John Norton might be called the born monk. He is, however, but the male embodiment of that cultured selfishness of which Mildred Lawson is the female expression. He is not a flirt. He takes life too seriously to be that; but he takes it so seriously that there is only room in the world for himself alone. He comes of a fine old English stock, is rich, and is his own master. He treats his mother as a cold- blooded English gentleman, with Norton's peculiar nature, would treat a mother--with polite but firm disregard of her claims. He has enough and to spare of will-power, but it is become degenerated into obstinacy. He fails because he wants too much, because he is unsocial at heart, and does not understand that life means giving as well as taking. His sexual passion finds expression in a religious fanaticism which is but the expression of utter selfishness, as all sexual passion is. In the company of Kitty he has moments of exaltation, when his degenerate passion scents the pure air of love; but he can never let himself go. When, on one occasion, he so far forgets himself as to allow his heart to be responsive to Kitty's natural purity and he kisses her, he is so shocked at what he has done that he runs away and leaves the girl to a terrible fate. We leave him also a prey to thoughts of what he might have prevented. He, too, like Mildred Lawson, must henceforth face a life of his own unconscious making.

Agnes Lahens is the victim of a heartless, selfish society in which the abuse of love has made its world a desert and its products Dead Sea fruit. Out of a sheer impulse for self-protection she flies to the nunnery, which is ready to give her life at the price of her womanhood and her self-sacrifice.

As portraits, these of Mildred Lawson and John Norton are exquisitely finished. They are half-lengths, with a quality of coloring fascinating in its repelling truth. Every tint and shade have been cunningly and caressingly laid in, so that the features, living and animated, are yet filled with suggestions of the spiritual barrenness in the originals. Very human they are, and yet they are without those gracious qualities which link humanity with what we feel to be divine. There is the touch of nature here, but it is not the touch which makes the whole world kin. That touch we ourselves supply; and it speaks eloquently for Moore's art that in picturing these unlovely beings he throws us back on our better selves. Beyond the vision of these celibates here revealed we see a passionate humanity, working, hating, sorrowing, and dying, yet always loving, and in loving finding its fullest life in an earthly salvation. True love is a mighty democrat. Knowing these "Celibates," we welcome the more gladly those who, even if less gifted, are ready to walk with us, hand in hand, along the common human highway of the "pilgrim's progress."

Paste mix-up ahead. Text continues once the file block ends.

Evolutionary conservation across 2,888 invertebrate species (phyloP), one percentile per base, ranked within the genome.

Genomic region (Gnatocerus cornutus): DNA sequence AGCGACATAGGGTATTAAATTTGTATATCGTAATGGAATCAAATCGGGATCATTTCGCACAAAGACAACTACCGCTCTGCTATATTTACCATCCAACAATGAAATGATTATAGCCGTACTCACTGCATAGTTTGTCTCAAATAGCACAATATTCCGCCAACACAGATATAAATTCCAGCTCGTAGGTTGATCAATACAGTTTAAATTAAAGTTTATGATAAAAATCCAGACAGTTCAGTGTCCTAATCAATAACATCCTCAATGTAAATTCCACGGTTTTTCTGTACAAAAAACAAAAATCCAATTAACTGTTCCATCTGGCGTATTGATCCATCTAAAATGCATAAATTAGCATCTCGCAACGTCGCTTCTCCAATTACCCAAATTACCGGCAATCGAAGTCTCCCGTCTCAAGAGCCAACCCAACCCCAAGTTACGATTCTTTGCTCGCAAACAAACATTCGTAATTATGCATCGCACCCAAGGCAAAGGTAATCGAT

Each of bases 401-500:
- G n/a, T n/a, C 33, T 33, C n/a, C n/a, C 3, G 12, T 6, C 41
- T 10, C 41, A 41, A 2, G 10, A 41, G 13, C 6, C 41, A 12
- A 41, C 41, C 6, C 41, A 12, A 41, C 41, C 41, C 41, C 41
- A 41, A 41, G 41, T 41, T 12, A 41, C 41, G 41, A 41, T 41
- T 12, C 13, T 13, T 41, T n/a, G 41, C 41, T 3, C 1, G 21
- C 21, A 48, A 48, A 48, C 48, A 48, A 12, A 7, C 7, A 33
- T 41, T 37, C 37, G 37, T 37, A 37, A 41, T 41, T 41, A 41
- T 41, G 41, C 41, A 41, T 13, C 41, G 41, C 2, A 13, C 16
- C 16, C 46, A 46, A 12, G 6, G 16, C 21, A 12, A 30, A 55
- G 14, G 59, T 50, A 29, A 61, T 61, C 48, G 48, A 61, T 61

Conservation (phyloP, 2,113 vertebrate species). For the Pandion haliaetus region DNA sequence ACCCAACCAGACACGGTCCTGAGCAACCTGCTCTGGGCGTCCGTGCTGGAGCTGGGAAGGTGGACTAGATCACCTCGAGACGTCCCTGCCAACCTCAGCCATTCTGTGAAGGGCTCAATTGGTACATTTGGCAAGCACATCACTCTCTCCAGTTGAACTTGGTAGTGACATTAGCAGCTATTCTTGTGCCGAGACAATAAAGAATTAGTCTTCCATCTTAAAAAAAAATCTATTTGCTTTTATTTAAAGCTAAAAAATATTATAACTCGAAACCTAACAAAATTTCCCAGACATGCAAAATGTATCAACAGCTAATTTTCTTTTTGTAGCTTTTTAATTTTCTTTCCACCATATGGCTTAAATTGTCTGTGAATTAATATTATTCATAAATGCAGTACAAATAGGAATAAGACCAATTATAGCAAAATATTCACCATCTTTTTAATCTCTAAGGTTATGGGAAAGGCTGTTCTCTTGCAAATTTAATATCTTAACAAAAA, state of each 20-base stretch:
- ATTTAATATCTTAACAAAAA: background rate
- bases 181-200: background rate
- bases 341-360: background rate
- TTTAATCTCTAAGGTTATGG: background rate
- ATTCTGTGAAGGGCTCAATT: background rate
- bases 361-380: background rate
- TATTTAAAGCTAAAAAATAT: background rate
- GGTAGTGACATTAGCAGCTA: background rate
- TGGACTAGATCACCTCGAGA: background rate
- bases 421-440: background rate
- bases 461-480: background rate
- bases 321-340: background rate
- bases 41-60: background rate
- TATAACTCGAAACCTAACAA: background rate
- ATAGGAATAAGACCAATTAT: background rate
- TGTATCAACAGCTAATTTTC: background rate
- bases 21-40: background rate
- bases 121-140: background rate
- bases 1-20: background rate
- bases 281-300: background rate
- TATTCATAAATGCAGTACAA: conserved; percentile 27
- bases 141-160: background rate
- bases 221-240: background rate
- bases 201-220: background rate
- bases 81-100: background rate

The tall double stocks were breathing heavily in the dark garden; the delicate sweetness of the syringa moved as if on tip-toe towards the windows; but it was the aching smell of lilies that kept Mildred awake.

As she tossed to and fro the recollections of the day turned and turned in her brain, ticking loudly, and she could see each event as distinctly as the figures on the dial of a great clock.

'What a strange woman that Mrs. Fargus--her spectacles, her short hair, and that dreadful cap which she wore at the tennis party! It was impossible not to feel sorry for her, she did look so ridiculous. I wonder her husband allows her to make such a guy of herself. What a curious little man, his great cough and that foolish shouting manner; a good-natured, empty-headed little fellow. They are a funny couple! Harold knew her husband at Oxford; they were at the same college. She took honours at Oxford; that's why she seemed out of place in a little town like Sutton. She is quite different from her husband; he couldn't pass his examinations; he had been obliged to leave. ... What made them marry?

'I don't know anything about Comte--I wish I did; it is so dreadful to be ignorant. I never felt my ignorance before, but that little woman does make me feel it, not that she intrudes her learning on any one; I wish she did, for I want to learn. I wish I could remember what she told me: that all knowledge passes through three states: the theological, the--the--metaphysical, and the scientific. We are religious when we are children, metaphysical when we are one-and- twenty, and as we get old we grow scientific. And I must not forget this, that what is true for the individual is true for the race. In the earliest ages man was religious (I wonder what our vicar would say if he heard this). In the Middle Ages man was metaphysical, and in these latter days he is growing scientific.

'The other day when I came into the drawing-room she didn't say a